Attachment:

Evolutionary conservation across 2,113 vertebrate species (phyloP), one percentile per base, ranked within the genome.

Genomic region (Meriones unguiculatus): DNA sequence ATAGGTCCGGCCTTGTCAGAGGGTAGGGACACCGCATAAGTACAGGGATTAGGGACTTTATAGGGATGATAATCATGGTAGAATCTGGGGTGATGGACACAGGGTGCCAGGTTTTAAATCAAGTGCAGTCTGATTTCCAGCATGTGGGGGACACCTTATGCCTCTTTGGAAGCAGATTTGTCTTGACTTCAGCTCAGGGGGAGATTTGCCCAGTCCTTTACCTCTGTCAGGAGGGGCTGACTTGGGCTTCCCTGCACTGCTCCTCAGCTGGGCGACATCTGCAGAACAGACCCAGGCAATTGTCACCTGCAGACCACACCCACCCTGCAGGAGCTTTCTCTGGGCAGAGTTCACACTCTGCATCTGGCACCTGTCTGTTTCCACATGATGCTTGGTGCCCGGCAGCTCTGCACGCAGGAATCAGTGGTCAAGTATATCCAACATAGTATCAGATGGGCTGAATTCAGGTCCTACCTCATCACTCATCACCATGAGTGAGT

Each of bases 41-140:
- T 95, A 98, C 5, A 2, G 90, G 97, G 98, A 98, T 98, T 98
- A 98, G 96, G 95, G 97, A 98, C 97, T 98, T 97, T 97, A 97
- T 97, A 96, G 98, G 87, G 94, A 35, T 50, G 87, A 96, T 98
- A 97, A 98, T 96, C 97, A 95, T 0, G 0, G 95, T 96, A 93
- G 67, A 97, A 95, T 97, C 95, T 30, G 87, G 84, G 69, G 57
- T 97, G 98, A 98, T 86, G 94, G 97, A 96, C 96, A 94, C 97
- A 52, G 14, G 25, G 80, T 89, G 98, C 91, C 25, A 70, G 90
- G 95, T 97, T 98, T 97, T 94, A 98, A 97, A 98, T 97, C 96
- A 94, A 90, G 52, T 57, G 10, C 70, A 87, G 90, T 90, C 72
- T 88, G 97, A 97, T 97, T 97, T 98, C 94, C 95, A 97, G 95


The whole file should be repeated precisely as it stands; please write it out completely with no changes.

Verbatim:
Evolutionary conservation across 2,113 vertebrate species (phyloP), one percentile per base, ranked within the genome.

Genomic region (Meriones unguiculatus): DNA sequence ATAGGTCCGGCCTTGTCAGAGGGTAGGGACACCGCATAAGTACAGGGATTAGGGACTTTATAGGGATGATAATCATGGTAGAATCTGGGGTGATGGACACAGGGTGCCAGGTTTTAAATCAAGTGCAGTCTGATTTCCAGCATGTGGGGGACACCTTATGCCTCTTTGGAAGCAGATTTGTCTTGACTTCAGCTCAGGGGGAGATTTGCCCAGTCCTTTACCTCTGTCAGGAGGGGCTGACTTGGGCTTCCCTGCACTGCTCCTCAGCTGGGCGACATCTGCAGAACAGACCCAGGCAATTGTCACCTGCAGACCACACCCACCCTGCAGGAGCTTTCTCTGGGCAGAGTTCACACTCTGCATCTGGCACCTGTCTGTTTCCACATGATGCTTGGTGCCCGGCAGCTCTGCACGCAGGAATCAGTGGTCAAGTATATCCAACATAGTATCAGATGGGCTGAATTCAGGTCCTACCTCATCACTCATCACCATGAGTGAGT

Each of bases 41-140:
- T 95, A 98, C 5, A 2, G 90, G 97, G 98, A 98, T 98, T 98
- A 98, G 96, G 95, G 97, A 98, C 97, T 98, T 97, T 97, A 97
- T 97, A 96, G 98, G 87, G 94, A 35, T 50, G 87, A 96, T 98
- A 97, A 98, T 96, C 97, A 95, T 0, G 0, G 95, T 96, A 93
- G 67, A 97, A 95, T 97, C 95, T 30, G 87, G 84, G 69, G 57
- T 97, G 98, A 98, T 86, G 94, G 97, A 96, C 96, A 94, C 97
- A 52, G 14, G 25, G 80, T 89, G 98, C 91, C 25, A 70, G 90
- G 95, T 97, T 98, T 97, T 94, A 98, A 97, A 98, T 97, C 96
- A 94, A 90, G 52, T 57, G 10, C 70, A 87, G 90, T 90, C 72
- T 88, G 97, A 97, T 97, T 97, T 98, C 94, C 95, A 97, G 95